The Biden administration is taking on the growing use of fentanyl laced with the animal tranquilizer xylazine with a plan to reduce overdose deaths from the drug combination, known as "tranq dope," White House officials announced Tuesday.
The aim is to reduce overdose deaths from the combination by 15% within the next two years.
"Our goal is to get fentanyl combined with xylazine off our streets and out of our communities," Neera Tanden, the White House domestic policy adviser, said at a media briefing Monday.
The plan includes testing people who have overdosed when they're taken to emergency departments, as well as testing confiscated street drugs for xylazine, to get a clearer picture of how widespread tranq is in the U.S.
The Centers for Disease Control and Prevention reported last month that the percentage of fatal opioid overdoses in which xylazine was detected rose by 276% in recent years — from 2.9% to 10.9% from January 2019 through June 2022.
One reason for the spike is that investigators began looking specifically for tranq in overdose deaths.
A report last year from the Drug Enforcement Administration found overdose deaths involving xylazine increased by 1,127% from 2020 to 2021 in the South, by 750% in the West and by 516% in the Midwest, administration officials noted at the briefing.
While fentanyl can easily cause a deadly overdose, the addition of xylazine further slows breathing and can result in painful, gaping and disfiguring wounds on the user's body.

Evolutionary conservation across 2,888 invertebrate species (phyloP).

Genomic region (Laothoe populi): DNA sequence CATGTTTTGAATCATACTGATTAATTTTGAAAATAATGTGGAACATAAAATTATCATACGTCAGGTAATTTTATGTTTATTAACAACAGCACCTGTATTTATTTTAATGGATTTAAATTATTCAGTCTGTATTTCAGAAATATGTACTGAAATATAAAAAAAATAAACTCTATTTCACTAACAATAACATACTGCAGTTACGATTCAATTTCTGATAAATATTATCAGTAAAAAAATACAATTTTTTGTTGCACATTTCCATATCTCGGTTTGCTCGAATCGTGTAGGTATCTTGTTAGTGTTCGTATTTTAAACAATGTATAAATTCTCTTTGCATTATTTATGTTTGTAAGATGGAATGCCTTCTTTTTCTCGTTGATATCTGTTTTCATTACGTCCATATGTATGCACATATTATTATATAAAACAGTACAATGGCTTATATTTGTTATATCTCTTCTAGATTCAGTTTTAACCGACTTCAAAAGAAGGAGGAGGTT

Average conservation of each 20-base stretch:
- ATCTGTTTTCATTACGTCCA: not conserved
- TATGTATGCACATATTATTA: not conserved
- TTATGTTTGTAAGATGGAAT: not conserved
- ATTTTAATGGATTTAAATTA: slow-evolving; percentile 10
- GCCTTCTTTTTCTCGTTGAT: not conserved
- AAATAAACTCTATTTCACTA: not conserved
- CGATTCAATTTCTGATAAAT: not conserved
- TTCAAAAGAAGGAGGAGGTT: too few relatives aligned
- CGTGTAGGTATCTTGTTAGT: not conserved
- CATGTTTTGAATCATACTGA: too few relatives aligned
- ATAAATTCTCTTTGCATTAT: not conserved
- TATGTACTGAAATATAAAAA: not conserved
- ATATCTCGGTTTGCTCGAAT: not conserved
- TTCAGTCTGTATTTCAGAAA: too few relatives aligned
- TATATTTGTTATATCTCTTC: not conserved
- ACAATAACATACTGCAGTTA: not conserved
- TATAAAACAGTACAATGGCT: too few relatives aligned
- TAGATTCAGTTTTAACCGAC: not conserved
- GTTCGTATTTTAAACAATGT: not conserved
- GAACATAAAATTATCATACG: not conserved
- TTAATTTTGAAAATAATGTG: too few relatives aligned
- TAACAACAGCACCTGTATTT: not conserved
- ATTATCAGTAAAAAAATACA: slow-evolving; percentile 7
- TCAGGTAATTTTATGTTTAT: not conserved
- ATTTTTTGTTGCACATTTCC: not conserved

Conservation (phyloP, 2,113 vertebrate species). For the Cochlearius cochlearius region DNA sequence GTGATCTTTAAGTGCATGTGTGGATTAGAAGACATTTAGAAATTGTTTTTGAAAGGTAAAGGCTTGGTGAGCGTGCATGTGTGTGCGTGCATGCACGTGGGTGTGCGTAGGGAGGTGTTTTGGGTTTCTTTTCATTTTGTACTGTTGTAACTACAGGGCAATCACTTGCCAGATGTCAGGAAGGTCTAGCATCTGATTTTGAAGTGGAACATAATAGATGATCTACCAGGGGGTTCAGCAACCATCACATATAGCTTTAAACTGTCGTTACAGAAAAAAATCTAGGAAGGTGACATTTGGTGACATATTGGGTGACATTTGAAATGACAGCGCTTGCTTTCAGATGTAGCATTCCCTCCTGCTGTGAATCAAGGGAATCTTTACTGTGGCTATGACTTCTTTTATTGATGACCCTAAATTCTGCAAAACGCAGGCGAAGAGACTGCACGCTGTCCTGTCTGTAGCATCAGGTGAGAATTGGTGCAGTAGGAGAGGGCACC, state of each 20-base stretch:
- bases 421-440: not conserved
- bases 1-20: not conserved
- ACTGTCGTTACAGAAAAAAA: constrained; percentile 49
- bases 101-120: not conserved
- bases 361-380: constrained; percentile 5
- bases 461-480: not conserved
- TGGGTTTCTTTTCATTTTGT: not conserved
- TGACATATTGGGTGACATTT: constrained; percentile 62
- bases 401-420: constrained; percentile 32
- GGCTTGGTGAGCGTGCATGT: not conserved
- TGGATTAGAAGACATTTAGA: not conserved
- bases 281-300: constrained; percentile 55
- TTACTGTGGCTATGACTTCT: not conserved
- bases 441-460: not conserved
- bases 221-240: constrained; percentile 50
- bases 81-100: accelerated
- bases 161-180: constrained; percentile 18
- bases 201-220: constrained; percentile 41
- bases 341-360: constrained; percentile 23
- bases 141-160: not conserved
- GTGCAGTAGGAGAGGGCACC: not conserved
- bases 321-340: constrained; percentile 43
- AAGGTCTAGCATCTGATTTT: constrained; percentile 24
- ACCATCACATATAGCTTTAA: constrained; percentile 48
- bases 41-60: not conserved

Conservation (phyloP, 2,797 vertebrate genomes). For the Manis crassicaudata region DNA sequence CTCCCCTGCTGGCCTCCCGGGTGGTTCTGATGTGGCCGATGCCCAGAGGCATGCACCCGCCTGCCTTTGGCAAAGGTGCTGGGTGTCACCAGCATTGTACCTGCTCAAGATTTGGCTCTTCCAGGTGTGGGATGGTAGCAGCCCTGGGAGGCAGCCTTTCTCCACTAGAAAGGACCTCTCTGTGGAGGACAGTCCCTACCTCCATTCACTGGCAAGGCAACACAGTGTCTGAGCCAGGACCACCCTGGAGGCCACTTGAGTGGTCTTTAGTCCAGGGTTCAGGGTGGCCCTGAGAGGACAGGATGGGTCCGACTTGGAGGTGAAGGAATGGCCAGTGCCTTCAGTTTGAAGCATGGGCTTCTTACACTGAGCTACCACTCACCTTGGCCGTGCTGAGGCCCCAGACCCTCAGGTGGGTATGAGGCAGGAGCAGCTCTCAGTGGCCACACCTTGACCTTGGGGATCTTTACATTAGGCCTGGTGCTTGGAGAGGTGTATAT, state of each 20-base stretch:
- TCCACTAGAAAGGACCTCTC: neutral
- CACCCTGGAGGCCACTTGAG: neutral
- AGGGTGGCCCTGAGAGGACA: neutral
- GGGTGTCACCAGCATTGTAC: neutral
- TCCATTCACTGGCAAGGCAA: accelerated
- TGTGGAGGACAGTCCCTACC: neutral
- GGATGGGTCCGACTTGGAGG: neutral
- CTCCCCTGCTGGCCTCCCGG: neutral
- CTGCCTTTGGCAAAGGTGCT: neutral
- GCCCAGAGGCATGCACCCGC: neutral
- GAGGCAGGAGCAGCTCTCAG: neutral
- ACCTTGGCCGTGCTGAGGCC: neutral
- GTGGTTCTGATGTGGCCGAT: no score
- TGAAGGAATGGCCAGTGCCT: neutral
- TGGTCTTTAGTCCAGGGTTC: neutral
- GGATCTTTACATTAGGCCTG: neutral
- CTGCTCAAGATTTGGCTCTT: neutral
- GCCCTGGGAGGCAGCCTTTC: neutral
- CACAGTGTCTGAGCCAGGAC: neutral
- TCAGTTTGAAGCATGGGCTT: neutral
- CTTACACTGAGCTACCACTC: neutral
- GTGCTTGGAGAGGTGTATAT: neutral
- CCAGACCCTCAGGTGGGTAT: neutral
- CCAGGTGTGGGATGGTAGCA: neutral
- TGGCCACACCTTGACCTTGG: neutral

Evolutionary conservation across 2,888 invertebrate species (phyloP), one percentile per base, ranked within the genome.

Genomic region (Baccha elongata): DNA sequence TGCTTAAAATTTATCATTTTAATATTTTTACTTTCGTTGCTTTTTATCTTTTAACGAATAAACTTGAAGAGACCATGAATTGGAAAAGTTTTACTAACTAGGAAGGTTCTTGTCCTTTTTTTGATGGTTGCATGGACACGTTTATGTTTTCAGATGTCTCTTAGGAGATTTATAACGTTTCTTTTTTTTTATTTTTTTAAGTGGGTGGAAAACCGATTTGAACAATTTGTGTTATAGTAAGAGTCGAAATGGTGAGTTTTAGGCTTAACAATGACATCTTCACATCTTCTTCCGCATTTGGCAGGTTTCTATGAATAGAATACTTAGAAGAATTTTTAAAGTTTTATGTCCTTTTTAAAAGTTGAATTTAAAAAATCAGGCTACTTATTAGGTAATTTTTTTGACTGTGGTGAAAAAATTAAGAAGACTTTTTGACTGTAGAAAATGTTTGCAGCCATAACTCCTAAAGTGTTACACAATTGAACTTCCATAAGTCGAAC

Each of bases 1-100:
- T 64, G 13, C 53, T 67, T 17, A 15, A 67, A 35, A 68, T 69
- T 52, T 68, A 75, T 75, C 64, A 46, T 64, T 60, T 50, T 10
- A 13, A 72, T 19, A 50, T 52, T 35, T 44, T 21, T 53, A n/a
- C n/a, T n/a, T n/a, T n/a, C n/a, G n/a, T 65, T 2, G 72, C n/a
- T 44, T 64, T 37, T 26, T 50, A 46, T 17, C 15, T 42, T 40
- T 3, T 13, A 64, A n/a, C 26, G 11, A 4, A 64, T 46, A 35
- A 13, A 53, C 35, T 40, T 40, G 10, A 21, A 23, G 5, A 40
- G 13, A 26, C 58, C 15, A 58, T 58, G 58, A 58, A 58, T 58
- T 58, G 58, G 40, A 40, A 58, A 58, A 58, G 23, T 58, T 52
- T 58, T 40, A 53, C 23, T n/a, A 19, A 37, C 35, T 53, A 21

"As a physician, I’ve never seen wounds this bad at this scale," Dr. Rahul Gupta, the director of the Office of National Drug Control Policy, told reporters.
The White House plan includes trying to figure out how to stop xylazine from entering the drug supply. "We know that xylazine is coming from online vendors overseas, including those in China, and it's mixed into drugs in the United States," Gupta said, adding that it's also coming from Puerto Rico and Mexico.
The administration is exploring how to schedule xylazine under the Controlled Substances Act, "while simultaneously maintaining the legitimate supply of xylazine in veterinary medicine," according to the plan outlined Tuesday.
Federal officials are also focused on developing treatments specific to xylazine and researching how the drug, which was developed to sedate animals going into surgery, affects the human body.
"We don't know if xylazine causes dependence and withdrawal syndrome," Dr. Jeanmarie Perrone, the director of the Division of Medical Toxicology and Addiction Medicine Initiatives at the Perelman School of Medicine at the University of Pennsylvania, said in an interview.
"If there is a withdrawal syndrome, how is it treated? How is it prevented? How serious is it?" Perrone said. "That would be a very important thing to solve."
Perrone was one of about 150 research scientists and clinical experts the National Institute on Drug Abuse convened last month to educate the White House about unmet research needs specific to fentanyl and xylazine.
Perrone said that the plan overall seems comprehensive but that she wished it had included input from people who use xylazine and the health professionals who treat them.
The ultimate goal of reducing "tranq dope" deaths, the administration said, is part of President Joe Biden's National Drug Control Strategy of reducing the number of overall drug overdose deaths.
Gupta said at the briefing Monday that the program will involve various federal departments, including Health and Human Services and Homeland Security, with a goal of getting people who are addicted into treatment.
Gupta was blunt about the urgent need. "You cannot treat dead people," he said.
All of that will take money. In March, Biden asked Congress for $46.1 billion for national drug control programs, such as what was outlined Tuesday. Congress hasn't acted on the request.